This is a book review by Rev. Johannes L. Jacobse, president of the American Orthodox Institute. He blogs at AOI’s Observer. This review will appear in the forthcoming Spring 2012 Religion & Liberty. Sign up here for a free digital subscription to R&L.

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Roads to the Temple: Truth, Memory, Ideas, and Ideals in the Making of the Russian Revolution, 1987-1991. By Leon Aron (Yale University Press, June 2012). 496 pages

Review: The Second Russian Revolution (1987-1991)

Rev. Johannes L. Jacobse

“There are different ways to understand how revolutions work,” writes Leon Aron in his new book Roads to the Temple: Truth, Memory, Ideas, and the Ideals in the Making of the Russian Revolution, 1987-1991 that chronicles the collapse of Soviet Communism during Glasnost from 1987-1991. The most dominant is structuralism, an approach that draws from Marxist thought and sees the state as the central actor in social revolutions. In the structuralist view revolutions are not made, they happen.

Aron explains that structuralism has some merit because of its chronological linearity. It can reveal the events that lead from point A to B to C; an important function because the historian’s first step is to grasp what actually happened. But structuralism also has a grave flaw: the materialist assumptions (“objective factors”) informing it are deaf to the “enormously subversive influence of ideas.” (more…)

Acton Institute president and co-founder Rev. Robert Sirico is scheduled to make an appearance on Raymond Arroyo’s “The World Over” tonight on EWTN. The live program begins at 8:00 p.m. EST. Take a look here for complete EWTN programming. Unable to watch tonight? Keep an eye on The PowerBlog in coming days for video.

 

Blog author: ckaupke
Thursday, July 12, 2012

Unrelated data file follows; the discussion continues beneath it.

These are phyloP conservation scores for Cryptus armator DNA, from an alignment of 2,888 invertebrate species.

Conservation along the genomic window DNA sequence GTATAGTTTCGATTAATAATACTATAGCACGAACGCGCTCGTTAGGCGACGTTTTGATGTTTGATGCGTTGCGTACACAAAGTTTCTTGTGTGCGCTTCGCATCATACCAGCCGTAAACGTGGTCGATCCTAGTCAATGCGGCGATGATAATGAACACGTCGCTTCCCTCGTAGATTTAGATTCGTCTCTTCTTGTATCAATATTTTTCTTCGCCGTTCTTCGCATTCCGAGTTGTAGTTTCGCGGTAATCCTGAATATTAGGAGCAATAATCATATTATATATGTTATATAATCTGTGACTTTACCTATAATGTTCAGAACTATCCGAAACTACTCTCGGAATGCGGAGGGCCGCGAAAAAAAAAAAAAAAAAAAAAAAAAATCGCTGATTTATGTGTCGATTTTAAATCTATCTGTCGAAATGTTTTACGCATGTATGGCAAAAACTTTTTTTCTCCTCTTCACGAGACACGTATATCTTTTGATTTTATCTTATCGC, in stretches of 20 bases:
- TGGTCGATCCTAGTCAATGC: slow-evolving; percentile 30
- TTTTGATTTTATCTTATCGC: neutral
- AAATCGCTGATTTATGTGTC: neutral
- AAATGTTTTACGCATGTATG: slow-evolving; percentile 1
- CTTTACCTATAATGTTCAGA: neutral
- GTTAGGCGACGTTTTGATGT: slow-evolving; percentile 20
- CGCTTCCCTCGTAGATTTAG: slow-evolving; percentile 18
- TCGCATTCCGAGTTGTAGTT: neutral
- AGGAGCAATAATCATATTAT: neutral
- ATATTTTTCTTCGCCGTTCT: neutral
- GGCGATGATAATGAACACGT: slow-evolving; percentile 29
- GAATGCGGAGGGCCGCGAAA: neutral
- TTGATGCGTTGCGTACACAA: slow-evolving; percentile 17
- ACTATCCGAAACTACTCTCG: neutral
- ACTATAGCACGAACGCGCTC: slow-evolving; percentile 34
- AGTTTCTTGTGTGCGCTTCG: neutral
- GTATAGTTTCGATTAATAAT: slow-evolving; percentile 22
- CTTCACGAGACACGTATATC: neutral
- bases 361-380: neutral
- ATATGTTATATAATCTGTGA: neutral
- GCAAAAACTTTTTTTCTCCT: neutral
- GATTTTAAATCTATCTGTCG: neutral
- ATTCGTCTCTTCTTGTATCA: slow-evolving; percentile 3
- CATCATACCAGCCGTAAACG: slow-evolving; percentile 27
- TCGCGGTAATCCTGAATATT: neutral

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Yesterday I blogged about the unintended consequences of the federal government’s mandate that Stafford student loan interest rates would not double as scheduled on July 1. Organizations such as the Jubilee USA Network praised the government’s action as an act of Christian charity towards students who were oppressed and taken advantage of by unscrupulous lenders. The phrase “predatory lenders” has been coined to describe entities that intentionally deceive borrowers into accepting loans they won’t be able to repay without going bankrupt. This is the accepted narrative, and is certainly what the Jubilee USA Network would like us to believe is true. However, this may not be the whole story.

In a working paper called “Complex Mortgages,” a group of four economists studied the differences between traditional mortgage borrowers – who paid down their balance over time – and complex mortgage borrowers, and found considerable evidence that suggested that many complex mortgage borrowers may have gone into mortgages fully intending to default. Thus the paper coined the term “predatory borrowers.”

The paper found that people who defaulted on complex mortgages were more likely than traditional mortgage borrowers to be highly educated and more highly paid, and to have higher credit scores, and they often defaulted even though they were not suffering financially. Complex mortgages are also more frequent in “non-recourse” states, where borrowers are legally protected from being pursued by lenders.

In summary, many mortgage defaults were not the fault of unscrupulous lenders, but rather, of unscrupulous borrowers. The accepted explanation for the housing bubble may only explain a part of the problem. If so, it is a sign of the moral laxity of our times that so many people seem to have no qualms about entering into agreements they fully intend not to keep.